Joseph Knibb phase III ebony double six hour grande sonnerie.
Joseph Knibb phase III ebony double six hour grande sonnerie spring clock with skeletonised chapter ring, calendar and gilded mounts. Double six striking is discussed under Exhibit 102. Normal hour full grande sonnerie striking requires 4992 hour blows in 8 days – double six striking needs only 2688 blows using a much reduced driving spring – a big cost reduction!
On 6 February 1685 Charles II died and Catholic James II was crowned on 23 April 1685. On 11 June 1685 King Charles’s eldest illegitimate son, James Duke of Monmouth arrived from Holland with an invasion force but lost the last pitched battle fought on British soil at Sedgemoor. Monmouth was captured, tried and executed in the Tower. Lord Chief Justice Jeffreys held the Bloody Assizes and over 1000 of Monmouth’s supporters were condemned to death or transportation.
The Sussex Tompion.
The first recorded reference to the Sussex Tompion is from the auction of the estate of the Duke of Sussex (George III’s sixth son) in 1843 where it sold for £6. The cast gilt sound fret is slightly asymmetric and this feature is clearly shown in Arnold’s still life oil, dated 1682 (shown alongside).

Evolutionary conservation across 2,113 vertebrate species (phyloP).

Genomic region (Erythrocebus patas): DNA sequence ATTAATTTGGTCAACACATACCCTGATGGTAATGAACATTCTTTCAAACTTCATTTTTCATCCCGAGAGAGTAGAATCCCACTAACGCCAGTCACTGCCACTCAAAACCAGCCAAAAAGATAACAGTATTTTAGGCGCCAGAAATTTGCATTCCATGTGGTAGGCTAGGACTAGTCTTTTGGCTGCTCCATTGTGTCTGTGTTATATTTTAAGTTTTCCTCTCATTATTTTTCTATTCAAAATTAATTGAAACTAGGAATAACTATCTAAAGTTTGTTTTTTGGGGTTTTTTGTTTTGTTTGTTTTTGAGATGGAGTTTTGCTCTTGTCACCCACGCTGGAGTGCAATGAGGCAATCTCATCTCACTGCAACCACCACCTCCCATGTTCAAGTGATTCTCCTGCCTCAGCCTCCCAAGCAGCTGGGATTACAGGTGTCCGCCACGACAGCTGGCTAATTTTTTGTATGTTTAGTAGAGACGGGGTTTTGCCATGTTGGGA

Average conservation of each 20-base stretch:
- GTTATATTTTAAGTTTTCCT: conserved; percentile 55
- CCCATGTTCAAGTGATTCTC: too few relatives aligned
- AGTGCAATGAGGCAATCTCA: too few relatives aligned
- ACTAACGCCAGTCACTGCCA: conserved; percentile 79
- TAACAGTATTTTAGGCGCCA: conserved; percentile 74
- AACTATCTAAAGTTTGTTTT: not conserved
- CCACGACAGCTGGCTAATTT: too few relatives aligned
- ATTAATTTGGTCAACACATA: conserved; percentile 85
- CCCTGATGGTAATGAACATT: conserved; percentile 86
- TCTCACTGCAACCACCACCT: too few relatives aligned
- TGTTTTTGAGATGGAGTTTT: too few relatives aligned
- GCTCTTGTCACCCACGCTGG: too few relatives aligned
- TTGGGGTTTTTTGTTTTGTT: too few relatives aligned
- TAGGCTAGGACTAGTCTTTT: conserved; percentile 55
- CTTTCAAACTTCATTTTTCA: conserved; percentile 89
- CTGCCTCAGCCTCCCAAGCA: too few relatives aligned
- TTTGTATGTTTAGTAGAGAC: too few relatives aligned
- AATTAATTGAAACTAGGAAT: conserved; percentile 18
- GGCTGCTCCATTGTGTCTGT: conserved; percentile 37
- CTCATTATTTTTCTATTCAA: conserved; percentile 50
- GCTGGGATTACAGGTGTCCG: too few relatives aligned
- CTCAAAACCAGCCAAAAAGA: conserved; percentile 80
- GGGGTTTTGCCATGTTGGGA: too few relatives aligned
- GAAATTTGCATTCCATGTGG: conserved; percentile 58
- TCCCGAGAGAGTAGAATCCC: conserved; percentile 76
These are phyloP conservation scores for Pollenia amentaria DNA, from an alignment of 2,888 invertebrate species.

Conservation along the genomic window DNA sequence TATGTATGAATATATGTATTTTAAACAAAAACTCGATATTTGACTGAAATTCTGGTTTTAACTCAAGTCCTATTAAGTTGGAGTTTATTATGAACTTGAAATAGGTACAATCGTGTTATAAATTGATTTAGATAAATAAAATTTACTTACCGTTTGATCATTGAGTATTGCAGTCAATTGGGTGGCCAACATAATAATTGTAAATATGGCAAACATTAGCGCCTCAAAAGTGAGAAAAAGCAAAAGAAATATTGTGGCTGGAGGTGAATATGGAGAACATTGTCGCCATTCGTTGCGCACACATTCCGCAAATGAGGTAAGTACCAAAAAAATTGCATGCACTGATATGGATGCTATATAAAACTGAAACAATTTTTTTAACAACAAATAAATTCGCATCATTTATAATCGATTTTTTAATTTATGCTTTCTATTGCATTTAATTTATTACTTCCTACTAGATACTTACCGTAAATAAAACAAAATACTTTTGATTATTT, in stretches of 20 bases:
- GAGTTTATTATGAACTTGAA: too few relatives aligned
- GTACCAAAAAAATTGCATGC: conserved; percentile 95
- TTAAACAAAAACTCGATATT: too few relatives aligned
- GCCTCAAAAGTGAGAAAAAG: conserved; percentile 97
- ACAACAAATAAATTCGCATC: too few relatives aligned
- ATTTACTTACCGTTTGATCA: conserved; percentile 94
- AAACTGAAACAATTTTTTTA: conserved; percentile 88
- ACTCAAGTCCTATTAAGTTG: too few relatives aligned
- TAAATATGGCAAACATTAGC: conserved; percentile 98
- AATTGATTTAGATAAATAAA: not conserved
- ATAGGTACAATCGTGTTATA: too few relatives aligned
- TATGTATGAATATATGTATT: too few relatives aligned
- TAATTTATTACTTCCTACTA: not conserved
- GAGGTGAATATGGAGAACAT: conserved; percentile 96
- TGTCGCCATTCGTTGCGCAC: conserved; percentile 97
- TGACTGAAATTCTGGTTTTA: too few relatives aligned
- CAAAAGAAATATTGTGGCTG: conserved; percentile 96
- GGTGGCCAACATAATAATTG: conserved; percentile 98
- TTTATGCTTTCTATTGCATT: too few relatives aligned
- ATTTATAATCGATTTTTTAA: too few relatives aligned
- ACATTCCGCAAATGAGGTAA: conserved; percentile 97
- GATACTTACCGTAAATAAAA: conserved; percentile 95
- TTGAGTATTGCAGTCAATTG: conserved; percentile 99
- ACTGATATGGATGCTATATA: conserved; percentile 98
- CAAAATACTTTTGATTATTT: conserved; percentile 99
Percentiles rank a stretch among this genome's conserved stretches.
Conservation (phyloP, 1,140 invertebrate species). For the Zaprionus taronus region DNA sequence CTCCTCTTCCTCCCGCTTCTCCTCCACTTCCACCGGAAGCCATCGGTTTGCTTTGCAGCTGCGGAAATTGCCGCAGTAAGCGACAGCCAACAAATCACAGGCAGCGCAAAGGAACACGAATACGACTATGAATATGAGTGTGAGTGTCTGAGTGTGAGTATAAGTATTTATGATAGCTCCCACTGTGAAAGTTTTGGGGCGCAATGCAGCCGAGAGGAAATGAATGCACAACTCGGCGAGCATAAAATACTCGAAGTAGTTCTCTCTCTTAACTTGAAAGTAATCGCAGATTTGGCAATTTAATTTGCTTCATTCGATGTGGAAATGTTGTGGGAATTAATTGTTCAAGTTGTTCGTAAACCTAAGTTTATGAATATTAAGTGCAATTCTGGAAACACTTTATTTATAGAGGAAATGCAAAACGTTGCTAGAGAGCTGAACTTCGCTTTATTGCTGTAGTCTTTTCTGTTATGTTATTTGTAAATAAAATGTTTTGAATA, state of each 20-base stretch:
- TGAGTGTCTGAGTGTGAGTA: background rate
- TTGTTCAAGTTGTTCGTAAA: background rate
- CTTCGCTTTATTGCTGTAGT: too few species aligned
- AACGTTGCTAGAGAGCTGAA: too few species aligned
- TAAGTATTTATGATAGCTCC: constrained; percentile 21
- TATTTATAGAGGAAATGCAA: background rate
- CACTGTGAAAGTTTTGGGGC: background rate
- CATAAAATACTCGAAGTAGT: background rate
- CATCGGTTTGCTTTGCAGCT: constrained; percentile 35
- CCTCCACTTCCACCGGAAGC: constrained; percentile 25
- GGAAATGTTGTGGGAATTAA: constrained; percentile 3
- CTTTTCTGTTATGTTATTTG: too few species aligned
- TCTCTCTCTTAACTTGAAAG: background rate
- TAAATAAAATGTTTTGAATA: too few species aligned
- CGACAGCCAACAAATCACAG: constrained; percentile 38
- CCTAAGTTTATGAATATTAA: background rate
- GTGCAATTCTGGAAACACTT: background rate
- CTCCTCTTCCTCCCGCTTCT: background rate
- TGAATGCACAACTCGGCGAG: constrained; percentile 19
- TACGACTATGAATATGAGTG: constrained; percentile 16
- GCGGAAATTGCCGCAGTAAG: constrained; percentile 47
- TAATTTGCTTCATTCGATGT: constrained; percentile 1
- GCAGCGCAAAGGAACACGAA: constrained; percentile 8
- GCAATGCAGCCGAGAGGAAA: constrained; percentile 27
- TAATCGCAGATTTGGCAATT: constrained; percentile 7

This clock is one of the earliest examples of a repeating clock. This was invented to replace a night clock with a candle inside. Thus a person awaking in the dark could pull a cord to hear the previous quarter hour followed by the last hour. In addition the clock has grande sonnerie striking, by also repeating the hour on the three quarter hours.
To deter his competitors from discovering how the two train mechanism worked, Tompion provided no back door and screwed the movement into the case!
John Fromanteel spring clock.